The devolution of the political system through the infusion of corporate money, the rewriting of laws and regulations to remove checks on corporate power, the seizure of the press, especially the electronic press, by a handful of corporations to silence dissent, and the rise of the wholesale security and surveillance state have led to “the death of the party system” and the emergence of what Ali called “an extreme center.” Working people are being ruthlessly sacrificed on the altar of corporate profit—a scenario dramatically on display in Greece. And there is no mechanism or institution left within the structures of the capitalist system to halt or mitigate the reconfiguration of the global economy into merciless neofeudalism, a world of masters and serfs.
“This extreme center, it does not matter which party it is, effectively acts in collusion with the giant corporations, sorts out their interests and makes wars all over the world,” Ali said. “This extreme center extends throughout the Western world. This is why more and more young people are washing their hands of the democratic system as it exists. All this is a direct result of saying to people after the collapse of the Soviet Union, ‘There is no alternative.’ ”
The battle between popular will and the demands of corporate oligarchs, as they plunge greater and greater numbers of people around the globe into poverty and despair, is becoming increasingly volatile. Ali noted that even those leaders with an understanding of the destructive force of unfettered capitalism—such as the new, left-wing prime minister of Greece, Alexis Tsipras—remain intimidated by the economic and military power at the disposal of the corporate elites. This is largely why Tsipras and his finance minister, Yanis Varoufakis, bowed to the demands of European banks for a four-month extension of the current $272 billion bailout for Greece. The Greek leaders were forced to promise to commit to more punishing economic reforms and to walk back from the pre-election promise of Tsipras’ ruling Syriza party to write off a large part of Greece’s sovereign debt. Greece’s debt is 175 percent of its GDP. This four-month deal, as Ali pointed out, is a delaying tactic, one that threatens to weaken widespread Greek support for Syriza. Greece cannot sustain its debt obligations. Greece and European authorities will have to collide. And this collision could trigger a financial meltdown in Greece, see it break free from the eurozone, and spawn popular upheavals in Spain, Portugal and Italy.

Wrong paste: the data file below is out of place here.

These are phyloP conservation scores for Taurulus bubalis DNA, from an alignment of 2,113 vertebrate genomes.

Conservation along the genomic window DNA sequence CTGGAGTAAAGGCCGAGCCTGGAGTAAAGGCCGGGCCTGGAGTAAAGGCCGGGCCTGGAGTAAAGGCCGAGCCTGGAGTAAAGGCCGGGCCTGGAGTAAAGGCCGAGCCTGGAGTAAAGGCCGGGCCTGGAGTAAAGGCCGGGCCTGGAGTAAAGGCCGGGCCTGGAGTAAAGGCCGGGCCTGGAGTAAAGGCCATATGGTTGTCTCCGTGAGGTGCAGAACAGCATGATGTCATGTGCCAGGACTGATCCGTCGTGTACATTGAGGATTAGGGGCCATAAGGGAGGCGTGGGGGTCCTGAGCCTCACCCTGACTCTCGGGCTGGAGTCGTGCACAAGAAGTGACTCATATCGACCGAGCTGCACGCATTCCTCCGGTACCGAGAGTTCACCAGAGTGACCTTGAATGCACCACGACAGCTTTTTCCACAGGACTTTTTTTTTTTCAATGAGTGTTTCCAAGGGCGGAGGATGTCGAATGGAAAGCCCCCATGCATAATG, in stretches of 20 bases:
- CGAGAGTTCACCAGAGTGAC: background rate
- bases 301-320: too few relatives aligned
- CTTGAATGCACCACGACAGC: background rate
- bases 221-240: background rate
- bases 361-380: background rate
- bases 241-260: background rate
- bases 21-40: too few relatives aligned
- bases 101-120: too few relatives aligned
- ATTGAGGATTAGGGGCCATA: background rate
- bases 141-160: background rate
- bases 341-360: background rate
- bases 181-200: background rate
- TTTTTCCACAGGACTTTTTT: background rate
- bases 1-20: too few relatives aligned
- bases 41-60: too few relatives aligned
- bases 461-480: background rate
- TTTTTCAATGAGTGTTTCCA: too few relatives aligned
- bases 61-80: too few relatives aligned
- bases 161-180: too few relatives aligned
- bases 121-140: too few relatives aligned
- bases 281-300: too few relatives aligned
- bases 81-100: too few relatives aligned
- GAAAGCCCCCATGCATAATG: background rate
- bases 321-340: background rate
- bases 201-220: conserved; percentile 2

The cost of open defiance, which, Ali pointed out, is our only escape route from corporate tyranny, will at least at first be painful. Our corporate masters do not intend to release their death grip without a brutal fight.
Ali recalled that even his late friend Hugo Chavez, the firebrand socialist president of Venezuela, was not untouched by intimidation from Establishment forces. “I remember talking to Chavez many times and saying, ‘Comandante, why do you stop there?’ ” Ali said. “He said it is not realistic to do it at the present time. We can regulate them, make life difficult for capitalism, use oil money for the poor, but we can’t topple the system.”
Ali added, “The Greeks and the Spanish are saying the same.”
“I don’t know what Syriza thought,” he said. “If it thought we can divide the European elite, we can make a big propaganda campaign in Europe and they will be forced to make concessions, that was foolish. This European elite, led by the Germans, doesn’t crack easily. They have walked all over the Greeks. The Greek leaders should have said to their own people, ‘We are going to try and get the best possible conditions—if not we will report to you what has happened and what we need to do.’ Instead, they fell into the European trap. The Europeans made virtually no concessions that mattered.”
The clash between the Greeks and the corporate elites that dominate Europe, Ali said, is “not economic.”